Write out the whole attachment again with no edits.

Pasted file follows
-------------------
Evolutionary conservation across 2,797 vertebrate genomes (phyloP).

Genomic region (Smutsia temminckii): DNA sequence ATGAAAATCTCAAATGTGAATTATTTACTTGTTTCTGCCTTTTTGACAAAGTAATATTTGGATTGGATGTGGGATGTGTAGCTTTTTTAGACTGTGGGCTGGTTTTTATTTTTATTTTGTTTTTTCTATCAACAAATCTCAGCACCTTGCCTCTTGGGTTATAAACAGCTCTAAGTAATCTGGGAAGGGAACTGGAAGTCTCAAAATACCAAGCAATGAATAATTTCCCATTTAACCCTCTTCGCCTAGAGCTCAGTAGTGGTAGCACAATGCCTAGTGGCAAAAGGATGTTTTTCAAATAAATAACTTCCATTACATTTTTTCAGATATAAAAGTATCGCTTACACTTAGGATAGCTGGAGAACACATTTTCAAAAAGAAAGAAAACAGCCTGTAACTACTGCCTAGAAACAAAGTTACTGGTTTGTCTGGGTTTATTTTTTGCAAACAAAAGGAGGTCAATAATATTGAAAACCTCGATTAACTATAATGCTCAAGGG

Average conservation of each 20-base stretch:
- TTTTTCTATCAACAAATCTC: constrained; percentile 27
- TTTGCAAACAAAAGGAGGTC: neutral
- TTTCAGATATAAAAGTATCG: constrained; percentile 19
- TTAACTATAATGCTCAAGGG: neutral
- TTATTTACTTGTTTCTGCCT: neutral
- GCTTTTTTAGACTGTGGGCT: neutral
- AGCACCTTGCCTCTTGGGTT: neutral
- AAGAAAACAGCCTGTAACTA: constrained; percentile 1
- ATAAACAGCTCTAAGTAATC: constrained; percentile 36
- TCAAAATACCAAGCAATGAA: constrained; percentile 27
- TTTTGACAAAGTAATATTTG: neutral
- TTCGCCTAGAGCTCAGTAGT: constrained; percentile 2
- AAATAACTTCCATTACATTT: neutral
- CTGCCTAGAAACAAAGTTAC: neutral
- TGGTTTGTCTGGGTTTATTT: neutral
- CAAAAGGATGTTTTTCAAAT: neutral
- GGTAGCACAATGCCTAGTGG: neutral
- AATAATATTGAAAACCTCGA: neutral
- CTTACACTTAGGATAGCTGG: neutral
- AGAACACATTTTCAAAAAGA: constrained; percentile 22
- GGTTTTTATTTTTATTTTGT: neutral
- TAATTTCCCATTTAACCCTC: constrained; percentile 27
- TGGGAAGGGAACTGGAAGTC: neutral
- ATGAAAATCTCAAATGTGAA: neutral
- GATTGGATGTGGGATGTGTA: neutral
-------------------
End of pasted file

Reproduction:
Evolutionary conservation across 2,797 vertebrate genomes (phyloP).

Genomic region (Smutsia temminckii): DNA sequence ATGAAAATCTCAAATGTGAATTATTTACTTGTTTCTGCCTTTTTGACAAAGTAATATTTGGATTGGATGTGGGATGTGTAGCTTTTTTAGACTGTGGGCTGGTTTTTATTTTTATTTTGTTTTTTCTATCAACAAATCTCAGCACCTTGCCTCTTGGGTTATAAACAGCTCTAAGTAATCTGGGAAGGGAACTGGAAGTCTCAAAATACCAAGCAATGAATAATTTCCCATTTAACCCTCTTCGCCTAGAGCTCAGTAGTGGTAGCACAATGCCTAGTGGCAAAAGGATGTTTTTCAAATAAATAACTTCCATTACATTTTTTCAGATATAAAAGTATCGCTTACACTTAGGATAGCTGGAGAACACATTTTCAAAAAGAAAGAAAACAGCCTGTAACTACTGCCTAGAAACAAAGTTACTGGTTTGTCTGGGTTTATTTTTTGCAAACAAAAGGAGGTCAATAATATTGAAAACCTCGATTAACTATAATGCTCAAGGG

Average conservation of each 20-base stretch:
- TTTTTCTATCAACAAATCTC: constrained; percentile 27
- TTTGCAAACAAAAGGAGGTC: neutral
- TTTCAGATATAAAAGTATCG: constrained; percentile 19
- TTAACTATAATGCTCAAGGG: neutral
- TTATTTACTTGTTTCTGCCT: neutral
- GCTTTTTTAGACTGTGGGCT: neutral
- AGCACCTTGCCTCTTGGGTT: neutral
- AAGAAAACAGCCTGTAACTA: constrained; percentile 1
- ATAAACAGCTCTAAGTAATC: constrained; percentile 36
- TCAAAATACCAAGCAATGAA: constrained; percentile 27
- TTTTGACAAAGTAATATTTG: neutral
- TTCGCCTAGAGCTCAGTAGT: constrained; percentile 2
- AAATAACTTCCATTACATTT: neutral
- CTGCCTAGAAACAAAGTTAC: neutral
- TGGTTTGTCTGGGTTTATTT: neutral
- CAAAAGGATGTTTTTCAAAT: neutral
- GGTAGCACAATGCCTAGTGG: neutral
- AATAATATTGAAAACCTCGA: neutral
- CTTACACTTAGGATAGCTGG: neutral
- AGAACACATTTTCAAAAAGA: constrained; percentile 22
- GGTTTTTATTTTTATTTTGT: neutral
- TAATTTCCCATTTAACCCTC: constrained; percentile 27
- TGGGAAGGGAACTGGAAGTC: neutral
- ATGAAAATCTCAAATGTGAA: neutral
- GATTGGATGTGGGATGTGTA: neutral